I hiked along the Washington Ditch, which is a straight-as-an-arrow 4.5 mile hike each way to Lake Drummond.  But first, at the parking lot, I walked along a 3/4 mile boardwalk that goes through the swamp.  I didn't turn on my GPS for tracking until I was mostly done walking this part and realized that it looped to the pathway.  Here is the one-way track for my hike:

And here is an aerial view.  I started at the red circle and ended up at the purple arrow.  You can see the canal that runs to the lake, and you can see the cultivated land on the east and west edges of the photo.
This is a great place for wildlife.  There is a sizeable population of black bear here, about 300 individuals.  I didn't see any, although they were clearly out and about in the warm weather.  However, I did see an animal that I have only seen once before on a hike, which because I have so rarely seen them was more exciting than seeing a bear would have been.  More about that on another post.  I saw lots of gray squirrels, and some birds: rufus sided towhee, a great blue heron, and a red-tailed hawk for starters.  In the part of the hike on the boardwalk, I heard pileated woodpeckers calling and drumming, but didn't see any.  As I walked towards Lake Drummond, groups of ducks would get scared ahead of me and "jump" up, flying down the waterway and into the flooded woodlands.  I think that they were wood ducks.

As I said, I started my hike along this beautifully built boardwalk, which threaded its way through very wet woodlands.  Most of the woodlands are seasonally flooded, and the construction of 150 miles of logging road have disrupted the swamp's natural hydrology.  As a result, trees like bald cypress and Atlantic white cedar are less common now, and red maples are the dominant tree over much of the area.
This old log was covered with fungus and moss.
Here are a couple of views of the boardwalk.
You can see that in places, you would get very wet feet without this here.  Imagine what it must have been like lumbering in here 200 years ago, and digging the canals, which was largely done with slave labor.
Once I left the boardwalk, I turned east and started walking toward Lake Drummond, over four miles away.  It was easy walking on the old woods road.  The Washington Ditch to my right made water my constant companion.  Beyond that was the flooded woodlands. The land to the north - to my left as I headed towards the lake - seemed drier.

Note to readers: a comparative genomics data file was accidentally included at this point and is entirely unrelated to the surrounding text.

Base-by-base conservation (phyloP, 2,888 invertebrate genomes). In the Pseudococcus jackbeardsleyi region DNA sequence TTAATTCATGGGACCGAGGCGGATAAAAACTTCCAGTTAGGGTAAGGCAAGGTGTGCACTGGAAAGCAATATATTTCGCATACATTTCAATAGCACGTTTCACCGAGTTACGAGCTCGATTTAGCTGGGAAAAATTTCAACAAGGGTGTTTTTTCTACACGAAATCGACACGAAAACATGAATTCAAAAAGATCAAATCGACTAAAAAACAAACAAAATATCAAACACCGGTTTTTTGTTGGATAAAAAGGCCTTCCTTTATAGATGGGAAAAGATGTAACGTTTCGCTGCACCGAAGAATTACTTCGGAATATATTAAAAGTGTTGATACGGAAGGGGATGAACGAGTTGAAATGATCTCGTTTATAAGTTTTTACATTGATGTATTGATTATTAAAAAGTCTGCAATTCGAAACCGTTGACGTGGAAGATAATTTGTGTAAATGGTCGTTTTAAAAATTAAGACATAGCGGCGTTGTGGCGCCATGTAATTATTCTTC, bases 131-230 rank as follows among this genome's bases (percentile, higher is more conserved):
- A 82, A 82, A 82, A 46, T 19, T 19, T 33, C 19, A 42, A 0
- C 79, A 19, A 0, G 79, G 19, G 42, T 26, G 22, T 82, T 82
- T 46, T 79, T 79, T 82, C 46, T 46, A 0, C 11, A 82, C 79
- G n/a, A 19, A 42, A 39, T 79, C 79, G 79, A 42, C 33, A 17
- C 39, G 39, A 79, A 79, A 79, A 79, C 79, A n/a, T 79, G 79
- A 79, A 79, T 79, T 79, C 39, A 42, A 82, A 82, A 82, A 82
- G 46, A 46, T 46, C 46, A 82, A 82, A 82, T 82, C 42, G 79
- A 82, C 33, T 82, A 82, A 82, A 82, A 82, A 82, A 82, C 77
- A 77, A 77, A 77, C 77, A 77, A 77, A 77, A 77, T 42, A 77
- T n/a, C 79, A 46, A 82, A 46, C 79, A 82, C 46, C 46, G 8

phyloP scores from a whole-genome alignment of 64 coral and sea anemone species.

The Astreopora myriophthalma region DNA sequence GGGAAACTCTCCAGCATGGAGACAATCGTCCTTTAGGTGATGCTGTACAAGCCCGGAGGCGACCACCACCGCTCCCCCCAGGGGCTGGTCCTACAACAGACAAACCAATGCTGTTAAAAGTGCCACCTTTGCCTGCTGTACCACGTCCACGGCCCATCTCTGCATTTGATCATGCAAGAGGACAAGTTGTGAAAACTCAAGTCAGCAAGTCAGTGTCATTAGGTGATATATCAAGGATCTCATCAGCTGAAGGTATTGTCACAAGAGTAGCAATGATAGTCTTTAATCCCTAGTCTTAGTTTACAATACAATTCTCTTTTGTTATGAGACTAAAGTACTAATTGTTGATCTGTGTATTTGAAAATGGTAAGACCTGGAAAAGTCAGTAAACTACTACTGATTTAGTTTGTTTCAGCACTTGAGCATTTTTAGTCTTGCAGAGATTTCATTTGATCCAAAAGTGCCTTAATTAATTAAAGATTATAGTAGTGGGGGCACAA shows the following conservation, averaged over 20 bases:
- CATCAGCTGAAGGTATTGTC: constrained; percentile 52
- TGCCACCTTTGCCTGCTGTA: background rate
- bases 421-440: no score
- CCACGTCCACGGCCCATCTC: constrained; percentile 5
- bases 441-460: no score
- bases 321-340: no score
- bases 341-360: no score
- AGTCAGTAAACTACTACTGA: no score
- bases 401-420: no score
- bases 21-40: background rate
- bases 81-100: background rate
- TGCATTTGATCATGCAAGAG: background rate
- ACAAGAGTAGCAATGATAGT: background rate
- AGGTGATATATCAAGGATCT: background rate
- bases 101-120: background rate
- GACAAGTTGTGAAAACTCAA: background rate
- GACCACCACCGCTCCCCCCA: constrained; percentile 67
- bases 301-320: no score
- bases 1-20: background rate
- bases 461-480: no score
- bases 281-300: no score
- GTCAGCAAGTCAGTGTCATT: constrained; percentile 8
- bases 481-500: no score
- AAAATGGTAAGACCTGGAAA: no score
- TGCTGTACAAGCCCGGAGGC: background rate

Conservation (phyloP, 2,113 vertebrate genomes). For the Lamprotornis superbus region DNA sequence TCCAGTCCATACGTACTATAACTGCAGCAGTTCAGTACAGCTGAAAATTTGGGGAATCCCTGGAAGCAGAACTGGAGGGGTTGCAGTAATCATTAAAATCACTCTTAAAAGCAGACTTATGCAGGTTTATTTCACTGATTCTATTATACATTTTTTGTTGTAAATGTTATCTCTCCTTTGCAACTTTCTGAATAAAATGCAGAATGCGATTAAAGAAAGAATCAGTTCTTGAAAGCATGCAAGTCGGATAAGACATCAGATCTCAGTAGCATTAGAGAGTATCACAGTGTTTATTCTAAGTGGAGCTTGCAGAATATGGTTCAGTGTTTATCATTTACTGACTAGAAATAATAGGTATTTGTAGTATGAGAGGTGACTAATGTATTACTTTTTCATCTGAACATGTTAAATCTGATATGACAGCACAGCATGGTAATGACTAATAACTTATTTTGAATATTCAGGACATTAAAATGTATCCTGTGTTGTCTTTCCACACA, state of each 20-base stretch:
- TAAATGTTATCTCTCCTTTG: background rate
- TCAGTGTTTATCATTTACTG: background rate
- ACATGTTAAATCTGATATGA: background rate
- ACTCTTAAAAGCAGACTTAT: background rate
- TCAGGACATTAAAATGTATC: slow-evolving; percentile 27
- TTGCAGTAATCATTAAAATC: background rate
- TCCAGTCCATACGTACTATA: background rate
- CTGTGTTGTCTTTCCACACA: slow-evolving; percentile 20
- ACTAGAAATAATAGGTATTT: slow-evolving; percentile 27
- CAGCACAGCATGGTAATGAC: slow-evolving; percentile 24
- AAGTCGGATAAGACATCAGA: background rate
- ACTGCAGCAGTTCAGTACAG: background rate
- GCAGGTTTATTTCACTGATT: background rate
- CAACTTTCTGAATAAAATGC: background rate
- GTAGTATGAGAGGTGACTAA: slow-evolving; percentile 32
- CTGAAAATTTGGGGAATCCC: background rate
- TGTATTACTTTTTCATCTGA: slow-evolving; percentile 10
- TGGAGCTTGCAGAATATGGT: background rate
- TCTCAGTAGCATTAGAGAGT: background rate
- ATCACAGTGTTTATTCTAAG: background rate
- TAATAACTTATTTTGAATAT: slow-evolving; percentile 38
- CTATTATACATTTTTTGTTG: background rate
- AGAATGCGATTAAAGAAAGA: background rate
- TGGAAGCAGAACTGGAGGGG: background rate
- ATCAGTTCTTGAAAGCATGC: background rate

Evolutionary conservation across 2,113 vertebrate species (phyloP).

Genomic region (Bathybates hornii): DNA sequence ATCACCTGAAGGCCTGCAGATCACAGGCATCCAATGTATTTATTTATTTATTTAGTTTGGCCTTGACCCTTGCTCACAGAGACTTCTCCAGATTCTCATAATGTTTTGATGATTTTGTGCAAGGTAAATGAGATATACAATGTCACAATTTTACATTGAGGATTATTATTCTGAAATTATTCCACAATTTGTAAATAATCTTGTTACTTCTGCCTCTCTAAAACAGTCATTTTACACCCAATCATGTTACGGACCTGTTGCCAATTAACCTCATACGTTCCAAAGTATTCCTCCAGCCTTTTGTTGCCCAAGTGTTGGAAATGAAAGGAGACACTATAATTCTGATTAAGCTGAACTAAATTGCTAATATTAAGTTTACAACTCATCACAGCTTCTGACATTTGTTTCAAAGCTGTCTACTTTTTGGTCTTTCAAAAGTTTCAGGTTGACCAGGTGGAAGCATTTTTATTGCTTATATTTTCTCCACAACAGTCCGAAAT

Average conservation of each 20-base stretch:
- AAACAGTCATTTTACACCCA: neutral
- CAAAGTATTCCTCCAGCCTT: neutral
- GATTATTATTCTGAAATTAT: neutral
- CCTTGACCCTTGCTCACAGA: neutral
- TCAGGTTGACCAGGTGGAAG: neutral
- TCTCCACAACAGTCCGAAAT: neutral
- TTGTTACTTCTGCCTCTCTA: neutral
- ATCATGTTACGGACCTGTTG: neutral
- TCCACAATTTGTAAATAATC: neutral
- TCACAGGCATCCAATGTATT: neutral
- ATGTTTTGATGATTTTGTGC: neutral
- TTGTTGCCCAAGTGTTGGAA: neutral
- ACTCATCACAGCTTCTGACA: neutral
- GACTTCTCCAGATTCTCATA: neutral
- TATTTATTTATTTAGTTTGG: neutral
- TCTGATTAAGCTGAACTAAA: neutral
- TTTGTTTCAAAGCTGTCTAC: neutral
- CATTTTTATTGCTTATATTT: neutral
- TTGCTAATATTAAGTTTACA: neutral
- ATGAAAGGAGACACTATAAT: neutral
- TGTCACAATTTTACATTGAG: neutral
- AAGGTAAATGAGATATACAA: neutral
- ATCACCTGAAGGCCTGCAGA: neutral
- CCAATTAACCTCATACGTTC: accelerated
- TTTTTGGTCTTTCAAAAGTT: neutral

Although I didn't see a black bear, they were much in evidence along the way.  For all I know, one of them saw me or smelled me.

Although my hike seemed perfectly flat, the water in the Washington Ditch clearly was moving towards Lake Drummond, and in a few areas, created little riffles.
Most of the time, the old woods road was two to four feet above the grade of the waterway and very dry, but at a few points, it was quite wet.  It was an easy walk, and one can easily maintain an 17-20 minute mile pace along here.  Of course, with frequent stops to check things out, my overall pace was slower than that.
Most of the path was as straight as an arrow, but one spot had a right-way bend to it.  It was very near here that I saw my mystery animal - four of them, actually.
After 4.5 miles of walking, I reached Lake Drummond, "discovered" in 1755 by the first colonial governor of North Carolina, William Drummond.  It looks today very much the same as it did then.  There are two theories about how the lake was formed.  The first is by a meteorite collision.  The more likely theory is a vast peat fire that burned several feet down into the peat.

Lake Drummond is 3,100 acres in size, and had nine miles of shoreline.  It would be a tough slog to circumnavigate it.  It's average depth is only about three feet, and its deepest points are only six to seven feet.  I did see some kind of animals roiling its surface, probably some type of large fish.
I think this is a bald cypress, standing about 100 feet from the shoreline of the lake.
After I ate my lunch, I collected some water in my sandwich bag.  You can see that it naturally has an amber color, like very weak tea.  This is from the organic material that leaches into the water.  Supposedly the water has antibacterial properties and was valued in days of old to put on sailing ships for drinking water.  I did not test this theory.
After having lunch at the lake and exploring a bit, I walked the 4.5 miles back to my car in less than an hour and a half.  I thorougly enjoyed my day of hiking in Virginia's Great Dismal Swamp, and hope to return.

From there, I drove to Sandbridge, Virginia for the night.  Although I was tired from the long walking, I walked nearly two miles on the beach that night, marvelling at the stars.  It was a beautiful and clear night.  I could not quite make out the Milky Way, but seemingly millions of stars were visible.  At the end of the day, I was worn out, having walked over 29,000 steps that day, and hit the sack by 9:15!

Friday, February 15, 2013

Riddle Me This!

So, I have today off, and all week, I've been planning a hike near Chesapeake, Virginia.  And for several days, I've been checking the weather forecast there for Friday.  And every time I check it, it gets a little more dismal.  But when I check the weather nearby - north, south, east, and west - it looks great.

Here was my final check yesterday - essentially sunny and low 60's everywhere around I plan on going, but mid-40's and showers where I will be.